2fe+2 + 1/2O2 + H2 O⃡2Fe+3 + 2 OH-( 5)
however, since the iron in the system is present in two different valence states there are also competing side reactions which can occur, resulting in loss of iron and rendering the solution ineffective for removal of hydrogen sulfide:
Fe+2 + S-2 →FeS ↓ (A)
fe+3 + 3(OH)- →Fe(OH)3 ↓ (B)
although the process can be operated over a wide range of pH, it is preferred to maintain the pH of the solution at from about 7 to about 13, with the optimum range being from about 8 to about 10.5.
The inherent instability of a chelated iron solution, as noted above, may be overcome by using two different types of chelating agents, one of which (Type A) is selected by bind ferrous ions strongly enough to prevent precipitation of ferrous sulfide and the other of which (Type B) is selected to bind ferric ions strongly enough to prevent precipitation of ferric hydroxide. This reagent or catalyst and the process of using it are more fully described in Application Ser. No. 551,279, filed Feb. 20, 1975 by Ralph B. Thompson and assigned to the same assignee as the present application, which application is incorporated herein by reference. Although the present invention contemplates the use of any chelated iron solution which is operable for removing hydrogen sulfide, it is particularly advantageous to use the aforementioned solution containing two different types of chelating agents selected for their ability to complex ferrous and ferric ions, respectively.
When the mixed chelating agents are used, the first or Type A chelating agent for complexing ferrous ions preferably comprises (either singly or as a mixture) the polyamino polycarboxylic acids, the polyamino hydroxyethyl polycarboxylic acids, or the polyphosphonomethylamines, the latter being phosphorus analogs of the polyamino polycarboxylic acids. Usually the aforementioned types of chelating agents will be used in the form of their alkali metal salts, particularly the sodium salts. The polyamino polyacetic acids and the polyamino hydroxyethyl polyacetic acids, or their sodium salts, are particularly desirable. The second or Type B chelating agent for complexing ferric ions preferably comprises the sugars, the reduced sugars, or the sugar acids. Examples of suitable sugars are the disaccharides, such as sucrose, lactose, and maltose, and the monosaccharides, such as glucose and fructose. Examples of suitable sugar acids are gluconic acid and glucoheptanoic acid, and these will usually be used in the form of their alkali metal salts, particularly the sodium salts. The reduced sugars, however, are preferred for the Type B chelating agent since there is no possibility of hydrolysis or oxidation at a potential aldehyde group. Examples of suitable reduced sugars are sorbitol and mannitol.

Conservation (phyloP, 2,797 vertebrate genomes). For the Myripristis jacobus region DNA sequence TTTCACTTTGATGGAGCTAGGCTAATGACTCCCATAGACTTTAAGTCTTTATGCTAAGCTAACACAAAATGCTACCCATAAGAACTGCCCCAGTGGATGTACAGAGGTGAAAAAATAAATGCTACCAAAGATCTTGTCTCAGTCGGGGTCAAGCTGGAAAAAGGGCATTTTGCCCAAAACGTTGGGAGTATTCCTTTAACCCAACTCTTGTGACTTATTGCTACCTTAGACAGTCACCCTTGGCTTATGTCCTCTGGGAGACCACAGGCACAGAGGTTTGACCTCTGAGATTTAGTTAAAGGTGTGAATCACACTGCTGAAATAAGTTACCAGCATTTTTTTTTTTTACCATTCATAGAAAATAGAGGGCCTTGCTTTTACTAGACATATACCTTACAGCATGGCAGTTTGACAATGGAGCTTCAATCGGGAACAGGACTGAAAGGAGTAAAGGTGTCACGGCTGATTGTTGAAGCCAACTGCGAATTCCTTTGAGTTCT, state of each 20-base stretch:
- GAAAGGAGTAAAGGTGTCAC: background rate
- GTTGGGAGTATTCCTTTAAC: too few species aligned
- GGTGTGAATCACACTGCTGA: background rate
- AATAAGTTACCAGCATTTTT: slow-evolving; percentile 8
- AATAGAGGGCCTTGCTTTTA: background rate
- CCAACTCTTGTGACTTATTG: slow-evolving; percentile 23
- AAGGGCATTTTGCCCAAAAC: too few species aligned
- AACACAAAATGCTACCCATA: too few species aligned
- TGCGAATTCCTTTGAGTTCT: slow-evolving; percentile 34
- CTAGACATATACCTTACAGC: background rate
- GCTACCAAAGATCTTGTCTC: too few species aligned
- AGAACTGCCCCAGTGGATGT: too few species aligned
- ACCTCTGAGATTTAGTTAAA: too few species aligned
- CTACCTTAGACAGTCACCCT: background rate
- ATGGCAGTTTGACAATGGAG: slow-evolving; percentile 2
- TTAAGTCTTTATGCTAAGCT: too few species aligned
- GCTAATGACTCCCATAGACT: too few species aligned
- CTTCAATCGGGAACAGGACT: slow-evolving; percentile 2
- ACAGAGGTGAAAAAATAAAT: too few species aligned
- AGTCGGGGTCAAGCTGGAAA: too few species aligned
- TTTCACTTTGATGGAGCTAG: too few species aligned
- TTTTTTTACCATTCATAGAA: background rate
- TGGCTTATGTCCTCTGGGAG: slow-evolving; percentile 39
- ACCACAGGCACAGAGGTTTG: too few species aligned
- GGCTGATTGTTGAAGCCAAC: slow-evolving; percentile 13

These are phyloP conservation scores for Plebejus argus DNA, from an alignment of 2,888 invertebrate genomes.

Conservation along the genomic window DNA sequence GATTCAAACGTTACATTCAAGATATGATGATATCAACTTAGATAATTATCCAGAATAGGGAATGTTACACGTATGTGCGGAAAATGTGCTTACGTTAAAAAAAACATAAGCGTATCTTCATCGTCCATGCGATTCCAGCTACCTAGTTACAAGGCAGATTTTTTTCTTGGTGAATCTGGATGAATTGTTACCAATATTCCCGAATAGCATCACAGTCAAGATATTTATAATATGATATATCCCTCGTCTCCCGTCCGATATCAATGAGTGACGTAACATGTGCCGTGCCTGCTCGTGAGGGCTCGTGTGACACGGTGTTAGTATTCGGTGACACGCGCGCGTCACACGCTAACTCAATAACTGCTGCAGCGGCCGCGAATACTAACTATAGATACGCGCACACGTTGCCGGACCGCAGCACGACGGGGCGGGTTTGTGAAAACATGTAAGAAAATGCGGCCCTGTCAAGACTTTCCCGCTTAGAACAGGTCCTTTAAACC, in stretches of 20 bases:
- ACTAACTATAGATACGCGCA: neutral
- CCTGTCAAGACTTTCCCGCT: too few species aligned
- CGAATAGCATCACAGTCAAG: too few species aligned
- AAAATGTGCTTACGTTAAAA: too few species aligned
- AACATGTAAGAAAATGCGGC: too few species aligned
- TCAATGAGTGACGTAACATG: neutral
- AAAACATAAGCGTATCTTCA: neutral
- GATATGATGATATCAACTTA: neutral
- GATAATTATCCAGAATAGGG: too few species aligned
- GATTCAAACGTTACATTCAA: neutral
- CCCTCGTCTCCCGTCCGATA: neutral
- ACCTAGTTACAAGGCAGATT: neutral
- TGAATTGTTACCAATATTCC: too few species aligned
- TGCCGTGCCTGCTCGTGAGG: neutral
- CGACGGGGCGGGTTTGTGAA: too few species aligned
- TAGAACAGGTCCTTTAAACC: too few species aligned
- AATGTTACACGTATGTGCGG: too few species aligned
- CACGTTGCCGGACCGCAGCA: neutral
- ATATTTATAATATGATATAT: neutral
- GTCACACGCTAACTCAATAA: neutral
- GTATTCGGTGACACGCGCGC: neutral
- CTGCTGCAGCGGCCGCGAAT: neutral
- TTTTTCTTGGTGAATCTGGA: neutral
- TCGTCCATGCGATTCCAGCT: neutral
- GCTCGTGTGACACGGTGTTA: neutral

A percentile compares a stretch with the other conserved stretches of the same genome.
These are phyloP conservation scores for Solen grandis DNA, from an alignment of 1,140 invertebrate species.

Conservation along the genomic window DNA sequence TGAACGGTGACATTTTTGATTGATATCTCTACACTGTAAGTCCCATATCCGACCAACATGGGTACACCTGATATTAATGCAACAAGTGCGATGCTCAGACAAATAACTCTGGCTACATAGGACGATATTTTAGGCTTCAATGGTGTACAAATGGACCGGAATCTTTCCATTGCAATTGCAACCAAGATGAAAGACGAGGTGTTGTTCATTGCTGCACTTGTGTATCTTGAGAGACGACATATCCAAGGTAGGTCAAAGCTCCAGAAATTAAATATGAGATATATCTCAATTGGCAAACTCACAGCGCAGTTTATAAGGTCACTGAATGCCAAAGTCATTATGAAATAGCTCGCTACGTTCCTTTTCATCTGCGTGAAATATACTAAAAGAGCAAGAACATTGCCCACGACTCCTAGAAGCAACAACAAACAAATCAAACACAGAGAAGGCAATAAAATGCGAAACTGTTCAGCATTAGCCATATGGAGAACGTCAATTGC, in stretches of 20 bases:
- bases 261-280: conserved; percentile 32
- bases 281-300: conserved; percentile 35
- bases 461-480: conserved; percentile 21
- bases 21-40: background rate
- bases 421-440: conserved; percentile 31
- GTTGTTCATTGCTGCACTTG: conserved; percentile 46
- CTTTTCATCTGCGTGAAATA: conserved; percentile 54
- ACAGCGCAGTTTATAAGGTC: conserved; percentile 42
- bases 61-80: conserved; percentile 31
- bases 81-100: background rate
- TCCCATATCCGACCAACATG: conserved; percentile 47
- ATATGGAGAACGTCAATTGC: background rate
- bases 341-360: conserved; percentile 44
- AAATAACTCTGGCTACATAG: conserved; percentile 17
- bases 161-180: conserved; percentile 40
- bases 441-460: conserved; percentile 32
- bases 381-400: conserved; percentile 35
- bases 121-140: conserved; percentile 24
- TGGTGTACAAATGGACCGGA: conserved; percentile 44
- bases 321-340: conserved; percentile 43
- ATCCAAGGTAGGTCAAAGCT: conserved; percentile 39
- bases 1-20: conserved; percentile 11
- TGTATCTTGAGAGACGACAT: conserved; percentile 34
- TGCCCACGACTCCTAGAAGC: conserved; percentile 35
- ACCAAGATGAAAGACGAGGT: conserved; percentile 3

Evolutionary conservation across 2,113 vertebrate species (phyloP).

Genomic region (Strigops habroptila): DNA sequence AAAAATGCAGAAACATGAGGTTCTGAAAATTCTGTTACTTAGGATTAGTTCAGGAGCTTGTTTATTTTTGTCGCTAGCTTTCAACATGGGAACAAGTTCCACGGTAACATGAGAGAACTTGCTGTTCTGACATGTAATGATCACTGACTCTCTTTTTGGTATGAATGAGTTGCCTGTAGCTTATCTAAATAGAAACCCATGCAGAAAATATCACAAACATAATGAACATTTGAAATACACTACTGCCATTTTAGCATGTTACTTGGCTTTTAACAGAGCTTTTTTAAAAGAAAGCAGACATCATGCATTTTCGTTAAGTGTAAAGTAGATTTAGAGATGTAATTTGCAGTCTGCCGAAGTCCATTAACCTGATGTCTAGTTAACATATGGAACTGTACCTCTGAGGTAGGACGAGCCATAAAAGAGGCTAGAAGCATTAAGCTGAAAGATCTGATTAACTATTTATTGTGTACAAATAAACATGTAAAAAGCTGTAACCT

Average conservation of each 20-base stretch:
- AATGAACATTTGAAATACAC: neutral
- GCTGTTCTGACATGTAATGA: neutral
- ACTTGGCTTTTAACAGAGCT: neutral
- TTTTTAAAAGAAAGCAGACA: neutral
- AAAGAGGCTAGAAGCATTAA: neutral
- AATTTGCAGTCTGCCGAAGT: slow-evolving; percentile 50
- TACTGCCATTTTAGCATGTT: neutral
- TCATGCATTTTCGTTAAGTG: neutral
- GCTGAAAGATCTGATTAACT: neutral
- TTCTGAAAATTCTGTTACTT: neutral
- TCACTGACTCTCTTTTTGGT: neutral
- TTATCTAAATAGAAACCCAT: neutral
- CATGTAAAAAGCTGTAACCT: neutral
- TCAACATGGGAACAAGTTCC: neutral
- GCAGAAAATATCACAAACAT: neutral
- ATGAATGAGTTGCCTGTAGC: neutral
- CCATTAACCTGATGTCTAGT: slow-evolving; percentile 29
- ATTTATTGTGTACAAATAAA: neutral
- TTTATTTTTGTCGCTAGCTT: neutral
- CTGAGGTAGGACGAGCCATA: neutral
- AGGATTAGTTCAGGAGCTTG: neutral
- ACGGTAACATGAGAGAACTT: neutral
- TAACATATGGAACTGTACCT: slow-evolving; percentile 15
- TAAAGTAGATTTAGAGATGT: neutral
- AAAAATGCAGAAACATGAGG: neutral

A preferred formulation comprises a mixture of the sodium salts of ethylene diamine tetra-acetic acid and N-hydroxyethyl ethylene diamine triacetic acid as the Type A chelating agent and sorbitol as the Type B chelating agent. Aqueous solutions of the aforementioned Type A chelating agents are available commercially from the Dow Chemical Co. under the trademark "Versene 100" (Na4 EDTA) and "Versenol 120" (Na3 HEDTA). The use of this mixture of Type A chelating agents is particularly advantageous since it insures the desired iron complexing effect not only in the optimum pH range of from about 8 to about 10.5 but also at pH levels above and below this range.